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Illustration: Aïda Amer/Axios

The collision of three unprecedented events — the pandemic, its economic toll and an uprising against racial injustice — is causing an extraordinary level of angst among workers.

Why it matters: High anxiety levels are touching employees in nearly every industry — as measured by the Axios-Ipsos Coronavirus Index and other pollsand labor unrest could be bubbling beneath the surface.

  • For example, 43% of Americans in last week's Axios-Ipsos coronavirus survey reported that they were concerned about their job security, and 44% said they were worried about their ability to pay their bills.

The big picture: There's been a tremendous downward shift in worker power in record time.

  • This time last year, the unemployment rate was near a 50-year low. Jobs were plentiful, and corporations were bending over backwards to get employees to work for them.
  • The dynamic has vastly changed, with the jobless rate at some of the highest levels in nearly a decade (though falling).

The unemployed are unsure if their jobs will ever come back. The $600 per week boost in unemployment benefits shoring up their finances has expired — and is unlikely to return.

  • Some workers furloughed at the onset of the pandemic are still in purgatory, but signs are cropping up that job losses may become permanent.
  • MGM Resorts said last week that 18,000 workers furloughed in March are now permanently out of work.

Those who do have jobs wonder how much longer they’ll have a paycheck.

  • Airline workers got a six-month reprieve from job cuts under the federal CARES Act, but travel demand remains low and isn’t expected to return to pre-pandemic levels until 2024.
  • “Airlines have downsized their companies already through voluntary measures. Unfortunately, that’s not going to be enough,” Airlines for America CEO Nicholas Calio told reporters this week.
  • Without more federal aid, tens of thousands of employees will be furloughed Oct. 1.
  • “Keeping people in this state of uncertainty is a certain kind of cruelty all in itself,” Sara Nelson, president of the flight attendants union, told Axios.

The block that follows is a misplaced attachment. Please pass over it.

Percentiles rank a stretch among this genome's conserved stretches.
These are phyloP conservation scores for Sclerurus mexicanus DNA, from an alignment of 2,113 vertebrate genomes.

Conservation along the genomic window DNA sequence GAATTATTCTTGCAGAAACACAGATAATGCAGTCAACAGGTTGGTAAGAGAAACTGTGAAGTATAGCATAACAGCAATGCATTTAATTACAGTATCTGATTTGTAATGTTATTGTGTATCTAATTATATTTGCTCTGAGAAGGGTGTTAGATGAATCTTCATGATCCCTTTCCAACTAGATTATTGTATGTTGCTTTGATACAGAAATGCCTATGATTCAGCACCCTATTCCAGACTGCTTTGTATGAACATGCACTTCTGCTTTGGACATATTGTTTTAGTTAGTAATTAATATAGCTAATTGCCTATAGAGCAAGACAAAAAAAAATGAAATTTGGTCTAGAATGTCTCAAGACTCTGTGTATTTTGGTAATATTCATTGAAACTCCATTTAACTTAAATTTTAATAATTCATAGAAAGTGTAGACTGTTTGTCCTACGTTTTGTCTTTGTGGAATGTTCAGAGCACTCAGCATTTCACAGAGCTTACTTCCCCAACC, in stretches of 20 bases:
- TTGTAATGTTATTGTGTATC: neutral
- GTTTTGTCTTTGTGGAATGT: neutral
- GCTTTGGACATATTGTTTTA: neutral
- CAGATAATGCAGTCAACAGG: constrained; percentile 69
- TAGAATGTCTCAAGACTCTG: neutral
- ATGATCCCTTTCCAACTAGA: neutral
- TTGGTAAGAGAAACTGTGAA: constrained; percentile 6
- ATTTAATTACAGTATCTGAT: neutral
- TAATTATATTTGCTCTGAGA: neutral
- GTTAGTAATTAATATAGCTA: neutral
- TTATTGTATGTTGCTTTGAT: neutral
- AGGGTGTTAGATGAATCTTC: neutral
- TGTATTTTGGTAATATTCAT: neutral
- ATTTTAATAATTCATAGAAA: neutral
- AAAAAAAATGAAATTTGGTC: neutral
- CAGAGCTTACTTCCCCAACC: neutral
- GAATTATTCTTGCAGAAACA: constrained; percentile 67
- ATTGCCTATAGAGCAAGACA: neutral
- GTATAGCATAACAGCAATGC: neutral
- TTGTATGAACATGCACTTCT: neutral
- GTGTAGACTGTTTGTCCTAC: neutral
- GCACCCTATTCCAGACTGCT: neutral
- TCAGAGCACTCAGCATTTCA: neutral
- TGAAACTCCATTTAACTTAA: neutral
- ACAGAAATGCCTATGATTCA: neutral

Some workers face a previously unfathomable tradeoff: quit their job or keep it, but at the risk of potentially contracting the virus.

  • Amnesty International says the United States is among the worst countries for health care worker deaths from the pandemic.
  • "I hear a lot of trepidation, a lot of fear, a lot of anxiety," Randi Weingarten, the head of the American Federation of Teachers, told Axios. "There are no good choices right now."

Black workers are calling on employers to take greater action against structural racism.

  • Young workers saw racism both in police violence and in the hugely disproportionate impact the virus was having on people of color, Damon Silvers, AFL-CIO's director of policy, told Axios.

The bottom line: "The everyday middle-class workers are breaking from the stress of this pandemic," Mary Grimmer, who owns Little Treasures Schoolhouse, a Massachusetts-based child care organization, told Axios' Erica Pandey.

  • "People are really snapping, and you can see it."

Go deeper

The plunge in highly skilled work visas

Data: U.S. State Department via Migration Policy Institute: Note: Including E1, E2, H-1B, H-4, L-1, L-2, O-1, O-2, O-3, TN and TD visas; Chart: Andrew Witherspoon/Axios

Coronavirus has slammed the door on highly skilled foreign workers — amping up President Trump's push to limit American-based companies' hiring of foreigners.

Why it matters: The restrictions and bottlenecks may outlast the pandemic, especially if Trump wins reelection. Economists warn that could slow the U.S. recovery and reduce competitiveness.